• Although the following text sets forth a detailed description of numerous different embodiments, it should be understood that the legal scope of the description is defined by the words of the claims set forth at the end of this disclosure. The detailed description is to be construed as exemplary only and does not describe every possible embodiment since describing every possible embodiment would be impractical, if not impossible. Numerous alternative embodiments could be implemented, using either current technology or technology developed after the filing date of this patent, which would still fall within the scope of the claims.
  • It should also be understood that, unless a term is expressly defined in this patent using the sentence “As used herein, the term ‘______’ is hereby defined to mean . . . ” or a similar sentence, there is no intent to limit the meaning of that term, either expressly or by implication, beyond its plain or ordinary meaning, and such term should not be interpreted to be limited in scope based on any statement made in any section of this patent (other than the language of the claims). To the extent that any term recited in the claims at the end of this patent is referred to in this patent in a manner consistent with a single meaning, that is done for sake of clarity only so as to not confuse the reader, and it is not intended that such claim term by limited, by implication or otherwise, to that single meaning. Finally, unless a claim element is defined by reciting the word “means” and a function without the recital of any structure, it is not intended that the scope of any claim element be interpreted based on the application of 35 U.S.C. §112, sixth paragraph.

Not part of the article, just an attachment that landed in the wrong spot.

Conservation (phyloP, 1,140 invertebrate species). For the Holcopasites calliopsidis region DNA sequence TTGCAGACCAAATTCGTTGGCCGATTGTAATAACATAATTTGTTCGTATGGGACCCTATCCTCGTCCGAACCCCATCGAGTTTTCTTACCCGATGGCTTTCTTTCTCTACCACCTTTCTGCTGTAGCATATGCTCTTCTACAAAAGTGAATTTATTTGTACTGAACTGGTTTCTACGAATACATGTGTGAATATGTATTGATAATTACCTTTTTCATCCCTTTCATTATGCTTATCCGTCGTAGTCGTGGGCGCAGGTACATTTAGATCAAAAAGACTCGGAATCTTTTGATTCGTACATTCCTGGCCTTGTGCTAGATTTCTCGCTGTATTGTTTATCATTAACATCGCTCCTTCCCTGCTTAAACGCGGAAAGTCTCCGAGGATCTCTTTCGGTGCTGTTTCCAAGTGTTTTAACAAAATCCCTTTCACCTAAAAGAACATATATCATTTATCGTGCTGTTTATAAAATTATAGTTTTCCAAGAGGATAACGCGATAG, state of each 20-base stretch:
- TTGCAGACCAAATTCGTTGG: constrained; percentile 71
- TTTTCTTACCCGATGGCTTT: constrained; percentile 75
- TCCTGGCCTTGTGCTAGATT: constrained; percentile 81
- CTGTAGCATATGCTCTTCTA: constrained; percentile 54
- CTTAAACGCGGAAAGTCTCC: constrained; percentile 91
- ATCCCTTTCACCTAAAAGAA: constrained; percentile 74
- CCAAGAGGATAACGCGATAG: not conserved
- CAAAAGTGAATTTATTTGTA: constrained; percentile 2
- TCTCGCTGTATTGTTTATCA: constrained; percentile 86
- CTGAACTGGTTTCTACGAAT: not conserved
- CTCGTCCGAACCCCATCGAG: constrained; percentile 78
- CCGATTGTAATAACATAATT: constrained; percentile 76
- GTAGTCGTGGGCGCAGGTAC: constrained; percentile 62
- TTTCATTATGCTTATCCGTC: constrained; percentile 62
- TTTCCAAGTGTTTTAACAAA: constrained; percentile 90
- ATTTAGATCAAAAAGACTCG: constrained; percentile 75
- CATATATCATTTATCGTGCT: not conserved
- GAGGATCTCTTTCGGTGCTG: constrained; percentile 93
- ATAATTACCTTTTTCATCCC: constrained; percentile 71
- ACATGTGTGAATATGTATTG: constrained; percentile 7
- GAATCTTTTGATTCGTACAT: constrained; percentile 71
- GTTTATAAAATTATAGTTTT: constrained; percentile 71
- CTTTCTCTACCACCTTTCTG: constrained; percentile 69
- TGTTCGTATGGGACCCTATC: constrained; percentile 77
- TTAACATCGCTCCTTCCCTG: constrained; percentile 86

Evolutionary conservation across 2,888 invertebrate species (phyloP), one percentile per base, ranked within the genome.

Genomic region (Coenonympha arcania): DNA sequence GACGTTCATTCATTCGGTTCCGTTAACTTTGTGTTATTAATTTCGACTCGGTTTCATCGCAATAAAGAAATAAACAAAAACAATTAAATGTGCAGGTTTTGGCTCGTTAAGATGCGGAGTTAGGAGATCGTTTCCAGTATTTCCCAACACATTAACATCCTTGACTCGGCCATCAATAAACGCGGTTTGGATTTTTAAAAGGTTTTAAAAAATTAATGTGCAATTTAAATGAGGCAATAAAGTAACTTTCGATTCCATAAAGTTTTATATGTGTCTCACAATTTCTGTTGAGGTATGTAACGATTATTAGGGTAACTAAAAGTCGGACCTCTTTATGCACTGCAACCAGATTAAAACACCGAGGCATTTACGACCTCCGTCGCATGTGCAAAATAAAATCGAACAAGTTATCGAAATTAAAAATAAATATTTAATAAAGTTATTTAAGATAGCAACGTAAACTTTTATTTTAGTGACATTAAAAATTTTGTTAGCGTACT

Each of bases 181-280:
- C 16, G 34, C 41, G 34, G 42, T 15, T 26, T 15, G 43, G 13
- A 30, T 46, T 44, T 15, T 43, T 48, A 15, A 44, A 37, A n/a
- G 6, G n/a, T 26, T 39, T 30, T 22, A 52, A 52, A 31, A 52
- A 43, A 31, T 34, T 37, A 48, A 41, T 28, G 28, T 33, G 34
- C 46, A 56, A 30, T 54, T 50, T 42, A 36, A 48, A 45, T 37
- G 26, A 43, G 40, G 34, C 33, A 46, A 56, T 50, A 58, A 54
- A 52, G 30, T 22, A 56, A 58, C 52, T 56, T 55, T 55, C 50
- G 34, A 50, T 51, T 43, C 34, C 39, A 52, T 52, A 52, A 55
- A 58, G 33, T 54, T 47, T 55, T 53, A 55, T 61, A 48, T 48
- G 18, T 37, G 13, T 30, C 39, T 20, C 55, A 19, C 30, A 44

• Much of the inventive functionality and many of the inventive principles are best implemented with or in software programs or instructions and integrated circuits (ICs) such as application specific ICs. It is expected that one of ordinary skill, notwithstanding possibly significant effort and many design choices motivated by, for example, available time, current technology, and economic considerations, when guided by the concepts and principles disclosed herein will be readily capable of generating such software instructions and programs and ICs with minimal experimentation. Therefore, in the interest of brevity and minimization of any risk of obscuring the principles and concepts in accordance to the present invention, further discussion of such software and ICs, if any, will be limited to the essentials with respect to the principles and concepts of the preferred embodiments.
  • Valve controllers are often integrally constructed with the valves they control and may arrive at a field installation already calibrated for analog input current, pressure sensors, and travel calibration. However, in the course of setup or operation, one or more areas may require re-calibration.
  • Recalibration may require use of portable test equipment. In one embodiment, the test equipment may be a 475 Field Communicator, available from Emerson Process Management. However, the use of such portable test equipment may not always be convenient.
  • Many valve controllers provide auxiliary terminals that may be coupled to an external sensor. The valve controller may post an alert when the external sensor is activated. A valve controller below may allow the auxiliary terminals to be selectively programmed so that providing a signal to the auxiliary terminals, such as a short circuit between two terminals of the auxiliary input for a specified period, will cause the valve controller to begin a self-calibration routine.
  • FIG. 1, a simplified and representative block diagram of a valve controller 100. The valve controller 100 may include a processor 102. The processor 102 may be an ASIC circuit, a microcomputer, or another hardware/firmware device capable of performing sequential steps or routines to accomplish the valve controller functions. A timer 104 may be integral to the processor 102 or maybe a standalone clock/timer circuit. The processor 102 may be able to start and stop the timer 104 or, the timer may be free running and the controller may time intervals by noting specific timer values and calculating a time interval.